John McCaslin

Who would have thought that nearly 20 years after President Reagan bid farewell to a long and dangerous Cold War that the very existence of the United States would be threatened?

"The whole process is broken," former House speaker and possible 2008 presidential contender Newt Gingrich told a small group of conservatives Monday at the Connecticut Avenue offices of Dezenhall Resources.

In particular, he warned of five foreign and internal forces that threaten the nation: terrorism and rogue governments; loss of patriotism among Americans; economic decline owing to poor math and science education; financial burdens from Social Security and Medicare; and the disappearance of God in everyday life.

"I think the challenges we face are very big," Gingrich said, adding that fixing them calls for "very deep and very dramatic change."

Until then, he said, the U.S. government is not capable of an adequate response to numerous real threats, whether it be terrorists striking the United States with a weapon of mass destruction or an outbreak of bird flu.

Should such a nationwide catastrophe unfold, Gingrich said Americans "won't have a clear idea of what the next week will bring."

"I think we are cheerfully drifting our way through," he said.

In his new book "Winning the Future," Gingrich expands on his groundbreaking Contract With America to offer a new blueprint for the future, a "21st-century Contract With America," if you will.

(Ed. Note: "Winning the Future" is only $9.95 this week at the Townhall Book Service.)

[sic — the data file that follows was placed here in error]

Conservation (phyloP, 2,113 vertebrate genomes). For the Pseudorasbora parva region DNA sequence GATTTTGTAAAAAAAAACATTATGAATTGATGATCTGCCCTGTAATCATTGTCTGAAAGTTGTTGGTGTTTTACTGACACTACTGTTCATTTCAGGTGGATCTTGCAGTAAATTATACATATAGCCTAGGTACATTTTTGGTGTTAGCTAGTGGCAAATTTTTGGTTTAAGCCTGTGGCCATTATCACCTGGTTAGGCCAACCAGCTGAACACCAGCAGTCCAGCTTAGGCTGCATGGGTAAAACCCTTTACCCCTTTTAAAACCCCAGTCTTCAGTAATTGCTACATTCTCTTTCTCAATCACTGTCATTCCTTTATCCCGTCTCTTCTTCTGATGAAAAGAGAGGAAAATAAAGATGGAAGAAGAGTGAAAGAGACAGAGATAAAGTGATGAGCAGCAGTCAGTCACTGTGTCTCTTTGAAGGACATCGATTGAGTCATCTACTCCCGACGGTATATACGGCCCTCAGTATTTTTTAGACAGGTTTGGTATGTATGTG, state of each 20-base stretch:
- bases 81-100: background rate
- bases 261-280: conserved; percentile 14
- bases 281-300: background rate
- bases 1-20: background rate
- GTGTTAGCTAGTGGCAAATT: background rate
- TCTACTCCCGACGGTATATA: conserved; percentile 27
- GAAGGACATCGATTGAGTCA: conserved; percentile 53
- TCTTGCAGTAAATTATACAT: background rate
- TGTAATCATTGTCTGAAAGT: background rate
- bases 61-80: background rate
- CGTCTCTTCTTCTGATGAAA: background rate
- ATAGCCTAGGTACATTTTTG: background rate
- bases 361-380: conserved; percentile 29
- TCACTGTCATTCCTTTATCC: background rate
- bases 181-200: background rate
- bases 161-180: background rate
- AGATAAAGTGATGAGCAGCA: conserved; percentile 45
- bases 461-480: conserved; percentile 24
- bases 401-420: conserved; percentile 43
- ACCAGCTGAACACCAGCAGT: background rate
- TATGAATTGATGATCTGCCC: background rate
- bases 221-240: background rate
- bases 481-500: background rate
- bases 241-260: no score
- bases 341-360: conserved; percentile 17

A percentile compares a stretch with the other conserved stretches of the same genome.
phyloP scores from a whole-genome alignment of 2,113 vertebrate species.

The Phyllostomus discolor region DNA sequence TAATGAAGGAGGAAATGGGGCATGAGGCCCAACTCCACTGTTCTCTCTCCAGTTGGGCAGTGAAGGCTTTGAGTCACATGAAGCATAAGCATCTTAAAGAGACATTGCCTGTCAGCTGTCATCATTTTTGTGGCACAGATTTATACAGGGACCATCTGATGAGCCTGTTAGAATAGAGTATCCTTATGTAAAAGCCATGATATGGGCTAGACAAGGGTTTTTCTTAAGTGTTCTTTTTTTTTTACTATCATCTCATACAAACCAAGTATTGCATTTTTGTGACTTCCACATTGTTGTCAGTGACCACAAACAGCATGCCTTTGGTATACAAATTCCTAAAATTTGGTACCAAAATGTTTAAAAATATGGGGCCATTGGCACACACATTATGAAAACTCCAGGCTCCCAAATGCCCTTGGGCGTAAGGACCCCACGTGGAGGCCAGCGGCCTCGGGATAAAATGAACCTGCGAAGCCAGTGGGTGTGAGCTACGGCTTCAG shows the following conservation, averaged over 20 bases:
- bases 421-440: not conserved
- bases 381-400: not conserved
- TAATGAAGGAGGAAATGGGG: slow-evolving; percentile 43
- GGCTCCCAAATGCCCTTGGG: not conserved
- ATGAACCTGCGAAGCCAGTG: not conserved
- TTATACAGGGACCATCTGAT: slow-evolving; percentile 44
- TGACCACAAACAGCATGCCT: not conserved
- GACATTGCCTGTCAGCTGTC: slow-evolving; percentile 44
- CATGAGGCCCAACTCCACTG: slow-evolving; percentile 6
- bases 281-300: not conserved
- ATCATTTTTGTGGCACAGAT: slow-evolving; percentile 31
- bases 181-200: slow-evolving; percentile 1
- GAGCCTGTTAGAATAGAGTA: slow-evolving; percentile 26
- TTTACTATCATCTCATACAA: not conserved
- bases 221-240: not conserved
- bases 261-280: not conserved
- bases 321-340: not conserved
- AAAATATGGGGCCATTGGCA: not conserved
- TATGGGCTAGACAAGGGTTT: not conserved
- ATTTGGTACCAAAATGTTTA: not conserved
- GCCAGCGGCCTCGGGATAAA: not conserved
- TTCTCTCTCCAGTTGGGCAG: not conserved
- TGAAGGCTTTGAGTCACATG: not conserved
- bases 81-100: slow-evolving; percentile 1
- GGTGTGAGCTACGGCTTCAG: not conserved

UNDISPUTED DEAN

Congratulations to 79-year-old Rep. John D. Dingell, Michigan Democrat, for having now served the longest tenure - 50 years and counting - in the 435-member House of Representatives.

Dingell started his Capitol Hill career in 1955 at the age of 29, when his father died while still a congressman and he stepped in to fill the void. He has since served in 25 Congresses under 10 presidents.

As for the current commander in chief, the veteran Democrat actually praised President Bush's State of the Union address last week, calling it "balanced."

"After years of divisive rhetoric, he spoke like a man wanting to work with the opposition," said Dingell. "It is now my hope that these words are matched with deeds; if they are, I will be happy to work with him."

MAKING HAY


John McCaslin

John McCaslin is a contributing columnist on Townhall.com and author of Inside The Beltway: Offbeat Stories, Scoops, and Shenanigans from around the Nation's Capital .

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